3-9 July 2015 #765


Discriminatory citizenship clauses should be a national issue, not just a gender one
Tsering Dolker Gurung

A demonstration against the constitution drafting committee’s decision to keep a controversial clause in the Citizenship Act that requires both mother and father of a child to be Nepali citizens to have citizenship by descent was attended by hardly 200 participants.

Netizens hit back at the change in the provision with the hashtag #citizenshipthroughmothers on Twitter and rights activists lambasted the government calling it ‘regressive’. But on the street, rallies demanding an amendment to the new provision were lackluster, had low turnout and unimaginative protest techniques.

Do we really believe we can convert leaders’ apathy into concern, get them to listen and act by forming a human chain? Or by collecting thousands of signatures? The group we have the (dis)pleasure of calling our leaders are seasoned misogynist megalomaniacs who will just ignore them. 

As with most social media campaigns, all the likes and support displayed online for the citizenship through mothers campaign has unfortunately not translated into on-the-ground involvement.

“It’s sad because this is not just a women’s issue. It affects each and everyone of us,” said a friend who has been attending these rallies for the past two years.

One problem is that it has been framed as a women’s issue. Presenting the provisional change as being unfair to women when Article 12(a) of Part 2 of the new draft reads: ‘Both father and mother must be Nepali citizens in order for a child to receive citizenship through descent,’ doesn’t fully justify the claim.   

One may naively argue that the new law will create as much hassles for single Nepali fathers to get a citizenship for his child as would single Nepali mothers. But this is Nepal where things don’t always follow a legal course, where a constitution that has been stuck in writing for eight years gets easily endorsed in a night, and where unwed mothers are treated as social pariahs.

This is why despite the Interim Constitution of 2006 providing for citizenship under the mother’s name, it remained largely unimplemented, leaving thousands of children of single mothers stateless.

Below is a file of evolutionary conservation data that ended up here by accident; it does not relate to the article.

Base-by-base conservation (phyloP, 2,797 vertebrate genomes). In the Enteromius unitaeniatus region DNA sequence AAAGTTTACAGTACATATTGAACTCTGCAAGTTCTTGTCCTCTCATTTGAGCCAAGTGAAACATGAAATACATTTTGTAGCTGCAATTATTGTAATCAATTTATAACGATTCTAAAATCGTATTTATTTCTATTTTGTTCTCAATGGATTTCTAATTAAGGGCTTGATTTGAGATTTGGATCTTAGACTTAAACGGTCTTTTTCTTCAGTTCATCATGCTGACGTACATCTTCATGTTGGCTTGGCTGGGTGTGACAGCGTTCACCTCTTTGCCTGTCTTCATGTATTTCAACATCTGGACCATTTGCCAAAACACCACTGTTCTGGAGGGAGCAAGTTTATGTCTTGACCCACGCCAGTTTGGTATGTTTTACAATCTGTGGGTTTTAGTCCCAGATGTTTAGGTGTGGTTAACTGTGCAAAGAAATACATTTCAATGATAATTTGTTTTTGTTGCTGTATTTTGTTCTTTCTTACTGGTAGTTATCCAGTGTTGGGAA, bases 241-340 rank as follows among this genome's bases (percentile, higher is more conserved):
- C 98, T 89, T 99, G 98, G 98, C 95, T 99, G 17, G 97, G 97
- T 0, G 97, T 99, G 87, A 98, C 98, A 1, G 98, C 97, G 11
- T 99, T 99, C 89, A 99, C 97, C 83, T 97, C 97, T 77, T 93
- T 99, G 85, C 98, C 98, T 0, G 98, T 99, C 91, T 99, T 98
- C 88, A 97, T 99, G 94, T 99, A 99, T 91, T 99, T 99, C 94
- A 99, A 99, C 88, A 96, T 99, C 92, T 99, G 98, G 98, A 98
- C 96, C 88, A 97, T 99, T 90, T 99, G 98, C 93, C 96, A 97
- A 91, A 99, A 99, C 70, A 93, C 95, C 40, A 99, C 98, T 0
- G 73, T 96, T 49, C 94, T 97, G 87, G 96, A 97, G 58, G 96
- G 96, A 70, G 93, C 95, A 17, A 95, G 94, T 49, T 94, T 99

Deepti Gurung’s daughters are two of them. The tourism entrepreneur has been fighting a long, hard battle against a political, bureaucratic and legal system that is weighted against women. Her case was personally heard by ex-PM Baburam Bhattarai in 2013 who directed officials to look into the matter. They looked the other way.

“Men sitting behind desks have reminded me that my husband’s identity is a must if my children are to be citizens of my country,” wrote Gurung in a column for this paper.

The consequence: Gurung’s 18-year-old daughter Neha had to opt to study Law because admission to a MBBS program required proof of citizenship. Her younger daughter was almost denied permission to sit for her board exams but Gurung took the case to the courts which ruled in her favour. 

Makes one question when a written law cannot guarantee a woman to pass on citizenship to her children, how much more damaging will the new provision be. And how many more Nehas will have to sacrifice their choice of study because of this flawed law?

Even more blatantly discriminatory is the provision on citizenship through marriage which requires a foreign man married to a Nepali woman to have lived in the country for 15 years and renounced citizenship of his native country before being eligible to apply for a Nepali citizenship. On the other hand, a foreign woman married to a Nepali man can immediately apply for Nepali citizenship once she has started procedure to renounce the citizenship of her birth.

All this seems to be the result of a xenophobic fear that Indian men will all stream across the border to marry our women and become Nepalis. It is this misguided pseudo-nationalism that leaves thousands of Nepali children stateless. And mind you, dear leaders they are both male and female.  


Read also:

There is a draft, Editorial

Burning-issue, Anurag Acharya

Citizenship through mothers

Nepal's gender apartheid, Deepti Gurung

Being Nepali or becoming Nepali, Anjana Rajbhandary

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